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A guide to loving the greens

A guide to loving the greens
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First Published: Tue, Jan 25 2011. 12 38 AM IST

Updated: Tue, Jan 25 2011. 12 38 AM IST
They add colour and crunch to a salad and are loaded with vitamins and minerals. But there’s more to greens than meets the eye. “Salad leaves should be an important part of your meal because digestive fibres in the greens and vegetables counter constipation and stabilize sugar level in blood,” says Naini Setalvad, Mumbai-based nutritionist and obesity consultant. The good news is, even if you don’t have the space, time or patience to grow these leaves, most are available in markets and stores throughout the year. Shambhu Prasad Simalti, sous chef, Jaypee Vasant Continental, Delhi, says: “Start the meal with a salad rich in greens. It acts as an appetizer, yet can be filling enough if taken on its own as a low-calorie food.
Any variety of lettuce—including the popular iceberg and butterhead, romaine, leaf and stem lettuce—is good for health. Some varieties, however, may taste a little bitter. So if you want something bland, try the tightly packed, cabbage-lookalike iceberg lettuce. A common rule of thumb is to store bitter lettuce varieties for a few days to cut some of the sharpness. Experts suggest chopping off the tips since that’s where the leaves tend to be most bitter.
Pairs best with: Most salad ingredient such as tomatoes, chicken, tofu and cheese, seeds such as melon seeds, vegetables and chopped fruit.
Health-wise: It provides vitamins A, C, E and K and is rich in iron too. Providing 1.1g dietary fibre for every 100g, lettuce helps you digest food and is recommended for those with constipation. The beta carotene it contains is good for the heart and helps fights cancer. The high folic acid content makes it a favourite dietary recommendation for pregnant women, especially during the first few months, and helps fight anaemia. Sonia Kakar, specialist, public health nutrition, and country director, Project HOPE-International, an NGO, says, “Those suffering from gastritis, gout, irritable bowel syndrome, obesity, stress, ulcers and urinary tract diseases might benefit from the regular consumption of lettuce.”
Growth chart: It grows well in cooler climates and is relatively easy to grow from seeds or seedlings.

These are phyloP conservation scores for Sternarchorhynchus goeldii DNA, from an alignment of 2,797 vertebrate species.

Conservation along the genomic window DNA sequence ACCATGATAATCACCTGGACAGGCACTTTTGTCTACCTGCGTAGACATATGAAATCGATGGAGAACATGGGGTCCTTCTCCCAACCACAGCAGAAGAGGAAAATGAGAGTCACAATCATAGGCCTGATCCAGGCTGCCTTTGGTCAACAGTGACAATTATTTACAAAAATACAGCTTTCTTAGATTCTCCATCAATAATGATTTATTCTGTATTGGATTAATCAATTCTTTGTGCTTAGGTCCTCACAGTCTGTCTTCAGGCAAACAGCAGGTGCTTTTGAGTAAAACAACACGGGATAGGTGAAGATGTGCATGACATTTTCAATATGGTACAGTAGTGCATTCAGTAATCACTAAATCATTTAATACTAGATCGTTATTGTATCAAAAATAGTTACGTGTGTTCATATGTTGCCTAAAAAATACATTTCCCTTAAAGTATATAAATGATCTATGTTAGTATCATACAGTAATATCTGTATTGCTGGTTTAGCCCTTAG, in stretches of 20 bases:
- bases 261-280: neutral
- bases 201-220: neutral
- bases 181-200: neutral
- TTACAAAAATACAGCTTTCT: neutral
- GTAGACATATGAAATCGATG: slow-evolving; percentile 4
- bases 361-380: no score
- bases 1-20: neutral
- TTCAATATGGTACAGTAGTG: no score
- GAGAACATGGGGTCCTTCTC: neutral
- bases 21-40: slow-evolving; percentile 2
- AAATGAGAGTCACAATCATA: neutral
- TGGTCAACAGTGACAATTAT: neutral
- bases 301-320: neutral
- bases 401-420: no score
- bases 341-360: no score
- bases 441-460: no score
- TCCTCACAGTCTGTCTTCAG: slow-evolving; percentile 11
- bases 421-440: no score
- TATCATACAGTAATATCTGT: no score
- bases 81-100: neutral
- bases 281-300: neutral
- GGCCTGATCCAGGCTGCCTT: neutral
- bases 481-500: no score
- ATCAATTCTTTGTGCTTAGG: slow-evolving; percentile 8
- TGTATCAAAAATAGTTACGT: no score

Make your salad: Lettuce with walnuts, apples, grapes and Parmesan
Serves 4-6
60g lettuce
2 tbsp balsamic vinaigrette
1 apple
1/2 cup toasted walnuts
25g Parmesan
50g grapes of colour of your choice
For the balsamic vinaigrette
50ml red wine vinegar
50ml balsamic vinegar
1/2 tsp mustard paste
150ml olive oil, or salad oil
1/2tsp salt
1/2 tsp crushed pepper
1 tbsp mixed herbs (such as basil, oregano, marjoram, rosemary, thyme, parsley, etc.)
Put all the ingredients in a bowl and whisk till oil and vinegar emulsify. Since this dressing has vinegar, it can be kept in the fridge for up to a month.
Clean and thoroughly dry the lettuce leaves and toss with one serving spoon of the vinaigrette. Arrange on a chilled plate and top with apple slices, grapes, walnuts and Parmesan.
- Recipe by Shambhu Prasad Simalti, sous chef, Jaypee Vasant Continental, New Delhi
It is also known as Swiss chard, perpetual spinach, spinach beet, silverbeet or mangold. Chard leaves are colourful, have a slightly bitter edge and the older, tougher leaves can be cooked as you would cook spinach.
Pairs best with: Spices such as nutmeg, cumin seeds, and herbs such as basil. Among vegetables, onions, boiled potatoes and tomatoes team up well with chard.
Health-wise: Chard is high in vitamins A, C and K and a great source of dietary fibre. “About 175g of chard gives you 716% of your daily requirement of vitamin K, 214% of your daily requirement of vitamin A and about half your requirement of vitamin C, which is good for hair, eyes and skin. Dietary fibre helps digest all food, cleaning the digestive tract,” explains Setalvad.
Growth chart: Chard grows easily. Its seeds can be sown a little earlier than spinach, towards the end of the monsoon, since it thrives in direct sunlight.
Make your salad:Chard salad with garlic yogurt
Serves 4-6
1 red bell pepper, medium
2 pounds (approx. 900g) Swiss chard, leaves only, finely chopped
3 tbsp extra virgin olive oil
5 medium garlic cloves, minced
1 cup plain yogurt (whole milk)
!/4cup tahini (room temperature)
3 tbsp fresh lemon juice
1/4tsp red pepper, crushed
1 tbsp chopped flat-leaf parsley
Kosher salt (‘sendha namak’) to taste
Roast the red bell pepper over a gas flame, until charred. Transfer to a bowl, cover and let steam for 10 minutes. Peel and deseed the pepper, then cut into quarter-inch dices.